Content continues after advertisement

Catch Me if You Can

Sign in to Print/View PDF

Catch Me if You Can

The first day of vaccinating started bright and early before the sun was even up. In the dark, Dawn and I each donned a crisp new yellow Mission Rabies polo shirt and packed our day-packs with plenty of water and snacks to keep up our energy throughout the day.

There are 11 international volunteers on this drive and we have been divided into pairs and assigned to teams named after animals. I have been assigned to the Leopard Team along with Arnie. Our team leader, Frank, is a local, as are the 5 young men (affectionately referred to as “the boys”) that net the free-roaming dogs for us. Dawn is partnered with Lynel, a criticalist from Massachusetts, and they are Team Camel. The four remaining teams are the Elephants, Cobras, Buffaloes, and Pythons. I can tell already that there will be some friendly competition between the different groups. Who vaccinated the most dogs today? Who walked the most miles before lunch?

The teams all assembled around 5:45 am to pack their supplies for the morning session. Arnie and I filled our cooler with ice-packs, syringes, needles, and enough vaccine for 100 dogs and climbed into the truck with our driver and Frank. “The boys” rode in the back with their enormous green nets.

We drove to nearby Calangute Beach and got to work. I knew there would be plenty of dogs – the day before the drive started, we spent a few hours walking along the shore of the Arabian Sea. During the tourist season, the beaches of Goa are lined with temporary open-air restaurants and bars. These “beach shacks,” assembled from bamboo poles, plastic sheeting, and dried palm leaves, not only offer a taste of the nightlife, but are also home to numerous dogs! For every beach shack it seemed there were 2-5 dogs, some owned by the shack’s proprietor, others free-roaming, all ready to get their ears scratched.

Claudia and Alyssa with free-roaming dogs on the beach, an unfinished seasonal beach shack in the background.
Claudia and Alyssa with free-roaming dogs on the beach, an unfinished seasonal beach shack in the background.

Claudia and Alyssa with free-roaming dogs on the beach, an unfinished seasonal beach shack in the background.

But today, the dogs were more restrained. They had seen the men with the nets before and were uncertain. Netting stray dogs on the beach is no easy task! The dogs are fast and intuitive, but “the boys” are seasoned and talented. They move in unison to slowly fan out and surround the dog, while talking to it to keep it calm. One will get the dog’s attention and hold it while another quietly approaches from behind. They tighten the circle until they can smoothly scoop the dog into the net. Then they deftly twist the net to secure the dog so that it can be vaccinated and painted (marked with temporary dye on the head so that the teams can identify which dogs have been vaccinated already).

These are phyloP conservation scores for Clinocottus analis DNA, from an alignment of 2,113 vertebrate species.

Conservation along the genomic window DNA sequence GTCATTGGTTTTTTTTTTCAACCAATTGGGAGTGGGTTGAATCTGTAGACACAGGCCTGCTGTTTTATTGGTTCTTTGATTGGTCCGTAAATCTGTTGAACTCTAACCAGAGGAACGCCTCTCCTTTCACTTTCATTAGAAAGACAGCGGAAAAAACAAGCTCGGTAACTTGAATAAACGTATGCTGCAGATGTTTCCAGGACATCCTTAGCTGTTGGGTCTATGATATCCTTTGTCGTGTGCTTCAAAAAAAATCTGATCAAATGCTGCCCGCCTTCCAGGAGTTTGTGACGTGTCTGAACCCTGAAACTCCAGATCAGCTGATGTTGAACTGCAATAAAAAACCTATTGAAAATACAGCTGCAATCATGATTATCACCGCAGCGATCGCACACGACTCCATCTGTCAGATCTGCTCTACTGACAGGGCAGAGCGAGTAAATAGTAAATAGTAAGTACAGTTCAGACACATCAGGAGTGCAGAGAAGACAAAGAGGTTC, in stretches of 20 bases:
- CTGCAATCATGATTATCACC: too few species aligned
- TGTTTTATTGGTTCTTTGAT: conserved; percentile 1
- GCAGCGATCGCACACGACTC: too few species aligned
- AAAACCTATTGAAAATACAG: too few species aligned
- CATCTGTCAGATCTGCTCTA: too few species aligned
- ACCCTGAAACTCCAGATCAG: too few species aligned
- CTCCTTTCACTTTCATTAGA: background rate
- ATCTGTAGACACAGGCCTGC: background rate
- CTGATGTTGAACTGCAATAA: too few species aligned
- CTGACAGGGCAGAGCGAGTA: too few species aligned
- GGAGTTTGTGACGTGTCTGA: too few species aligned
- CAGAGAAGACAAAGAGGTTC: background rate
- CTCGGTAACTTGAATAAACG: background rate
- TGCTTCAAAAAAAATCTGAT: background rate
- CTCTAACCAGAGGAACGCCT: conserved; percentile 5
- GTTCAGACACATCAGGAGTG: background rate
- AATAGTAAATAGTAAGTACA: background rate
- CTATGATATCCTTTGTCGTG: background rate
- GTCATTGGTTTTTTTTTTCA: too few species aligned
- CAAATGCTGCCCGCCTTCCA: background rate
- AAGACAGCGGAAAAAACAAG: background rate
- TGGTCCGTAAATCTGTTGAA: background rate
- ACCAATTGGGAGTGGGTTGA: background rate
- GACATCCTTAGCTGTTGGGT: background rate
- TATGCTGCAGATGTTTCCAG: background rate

Once the dogs have been vaccinated and painted, they are gently released. Their information is then recorded in the Mission Rabies app. Mission Rabies collects a significant amount of data on every dog including their exact location, sex, neuter status, and health condition. Amusingly, after the dogs are released, they will run—but not too far—and some even come back to follow along as we walk the shoreline. It’s as if they know they are done and they are saying, “Look at me! Wasn’t I a good boy today?”

We spent a total of 8.5 hours out vaccinating dogs. When I checked my pedometer at the end of the day it read 14.2 miles and about 34,000 steps! In total, Leopard Team caught, vaccinated, and recorded information on 60 dogs the first day. Altogether the 6 teams vaccinated a whopping 749 dogs in and around Calungute. It was an amazingly successful start to this mass vaccination campaign and I’m grateful to be a part of it. I can’t wait to see what tomorrow brings! —Alyssa Watson

Watch for updates on social media, and be sure to check for updates at cliniciansbrief.com/mission-rabies.

Alyssa Watson, DVM, graduated from Iowa State University College of Veterinary Medicine in 2003. Dr. Watson is currently an associate veterinarian at Northwest Animal Hospital in Las Vegas. In addition to clinical practice, Dr. Watson is a medical editor for Clinician's Brief. Dr. Watson’s professional interests include canine and feline dermatology, reproduction, and soft tissue surgery. When not at the hospital, she is apt to be enjoying the outdoors with her husband and their two young sons.

For global readers, a calculator to convert laboratory values, dosages, and other measurements to SI units can be found here.

Material from Clinician's Brief may not be reproduced, distributed, or used in whole or in part without prior permission of Educational Concepts, LLC. For questions or inquiries please contact us.

Podcasts

Clinician's Brief: The Podcast

Listen as host Beckie Mossor, RVT, talks with the authors of your favorite Clinician’s Brief articles. Dig deeper and explore the conversations behind the content here.
Clinician's Brief provides relevant diagnostic and treatment information for small animal practitioners. It has been ranked the #1 most essential publication by small animal veterinarians for 9 years.*

*2007-2017 PERQ and Essential Media Studies

© 2018 Educational Concepts, L.L.C. dba Brief Media ™ All Rights Reserved. Privacy Policy (Updated 05/08/2018) Terms of Use (Updated 05/08/2018)